House Music – in the folk tradition
The folk world has quickly established a new tradition. The deal is this. A houseful of songwriters are packed off to some remote location and told to be creative in each other’s company for the next week, and come back in time for a set concert debut. If this sounds to you like a folkie Big Brother, know that plenty of musicians have already made that observation. We never get to hear how Kathryn Roberts likes her toast, or whether Martin Simpson pulls his weight in the kitchen, but what we do know is that the musical output is often remarkable. It is typically festivals or various arts bodies that commission these and to prompt the creativity, there is usually a kernel of an idea – a concept if you like – to guide the subject matter of the songs. I have sufficient numbers of them to have a dedicated section in my CD racking and they get played more than most.
Last summer, ten women set sail for Eigg in the Inner Hebrides, in the wake of the Scottish referendum, to contemplate ‘separation’ in whatever manifestation they chose. The resulting Songs of Separation, the latest addition to the genre, is a belter. Sure, it helps having the likes of Karine Polwart and Eliza Carthy on board, but this is no vehicle for the established. The joy of these collaborations is the introduction it gives you to the rising stars. Despite ten strong musical characters, the album is diverse without being disparate. Superb musicianship is a given, and I’m a sucker for the inclusion of ambient sound and birdsong, but it’s the songwriting that makes me sit up. And what I really want to emphasise is that it is all done and dusted within a week or so. To come up with such quality in so short a time span leaves me in awe.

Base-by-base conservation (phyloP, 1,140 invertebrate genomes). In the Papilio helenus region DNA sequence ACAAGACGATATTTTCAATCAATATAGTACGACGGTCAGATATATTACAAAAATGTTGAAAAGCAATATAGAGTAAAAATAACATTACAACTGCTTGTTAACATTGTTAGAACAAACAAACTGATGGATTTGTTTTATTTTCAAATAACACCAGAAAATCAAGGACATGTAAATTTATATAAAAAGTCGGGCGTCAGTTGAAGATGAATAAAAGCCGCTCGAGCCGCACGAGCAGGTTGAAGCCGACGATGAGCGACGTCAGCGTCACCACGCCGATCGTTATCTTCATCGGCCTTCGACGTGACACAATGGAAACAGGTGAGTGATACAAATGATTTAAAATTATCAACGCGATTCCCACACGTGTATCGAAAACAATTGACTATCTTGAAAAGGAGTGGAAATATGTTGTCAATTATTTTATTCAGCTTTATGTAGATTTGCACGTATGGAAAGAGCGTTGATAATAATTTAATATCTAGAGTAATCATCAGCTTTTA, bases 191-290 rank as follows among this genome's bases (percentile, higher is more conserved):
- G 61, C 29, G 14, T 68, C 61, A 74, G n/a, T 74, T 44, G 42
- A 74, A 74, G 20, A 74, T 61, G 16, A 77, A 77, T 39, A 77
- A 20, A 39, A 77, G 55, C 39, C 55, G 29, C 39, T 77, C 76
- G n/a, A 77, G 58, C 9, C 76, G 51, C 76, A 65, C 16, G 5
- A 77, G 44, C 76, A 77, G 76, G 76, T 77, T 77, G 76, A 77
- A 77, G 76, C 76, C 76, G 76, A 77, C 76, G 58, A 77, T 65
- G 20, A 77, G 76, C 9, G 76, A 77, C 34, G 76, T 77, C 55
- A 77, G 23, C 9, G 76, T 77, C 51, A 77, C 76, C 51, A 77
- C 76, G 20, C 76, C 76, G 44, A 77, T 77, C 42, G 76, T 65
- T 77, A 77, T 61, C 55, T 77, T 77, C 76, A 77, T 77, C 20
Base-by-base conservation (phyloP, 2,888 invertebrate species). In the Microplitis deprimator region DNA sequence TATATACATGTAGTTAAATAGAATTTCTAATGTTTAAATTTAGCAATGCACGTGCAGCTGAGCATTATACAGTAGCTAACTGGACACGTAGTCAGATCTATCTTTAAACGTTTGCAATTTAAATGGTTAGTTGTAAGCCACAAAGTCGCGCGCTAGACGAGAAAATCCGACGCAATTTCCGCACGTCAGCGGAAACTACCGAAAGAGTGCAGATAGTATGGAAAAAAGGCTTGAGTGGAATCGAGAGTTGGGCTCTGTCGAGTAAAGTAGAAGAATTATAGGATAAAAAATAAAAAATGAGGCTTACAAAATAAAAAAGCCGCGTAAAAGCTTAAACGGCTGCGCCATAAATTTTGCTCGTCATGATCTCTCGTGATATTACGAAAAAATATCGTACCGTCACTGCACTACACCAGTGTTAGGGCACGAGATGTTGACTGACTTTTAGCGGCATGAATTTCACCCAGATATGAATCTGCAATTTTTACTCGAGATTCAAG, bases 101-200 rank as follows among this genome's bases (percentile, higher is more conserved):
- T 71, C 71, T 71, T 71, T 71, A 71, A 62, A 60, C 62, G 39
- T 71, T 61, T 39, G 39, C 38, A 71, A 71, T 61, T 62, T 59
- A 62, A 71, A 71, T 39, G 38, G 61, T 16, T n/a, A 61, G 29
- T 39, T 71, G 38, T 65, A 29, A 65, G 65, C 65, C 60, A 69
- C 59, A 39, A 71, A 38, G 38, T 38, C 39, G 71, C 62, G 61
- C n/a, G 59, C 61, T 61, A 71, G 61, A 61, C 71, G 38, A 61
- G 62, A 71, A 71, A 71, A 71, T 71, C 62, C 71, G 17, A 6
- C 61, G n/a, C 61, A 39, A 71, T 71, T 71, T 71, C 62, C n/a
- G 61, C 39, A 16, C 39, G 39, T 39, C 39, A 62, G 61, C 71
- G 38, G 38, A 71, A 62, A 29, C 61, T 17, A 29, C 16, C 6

Which then leads me to think about the laggards in the songwriting department, those famed for a career hiatus. What excuse can they now have? Most of these ‘songhouse’ productions involve people who barely knew each other beforehand, let alone their skills, their strengths. Yet they produce compelling music. Maybe what the dawdlers need is the discipline of a deadline and a shot in the arm from these youngsters showing them how it’s done.
Therefore, in order to boost their productivity, I propose we pack the following off to an isolated country pile with running water but no broadband : Kate Bush, Paddy McAloon, Tears for Fears (how frigging long did it take to record The Seeds of Love!!!), The Blue Nile, Vashti Bunyan, at least two members of The Stone Roses, and that bloke out of The La’s. There are now no excuses. Get off your backsides and write.
Any suggestions welcome for others who need similar encouragement.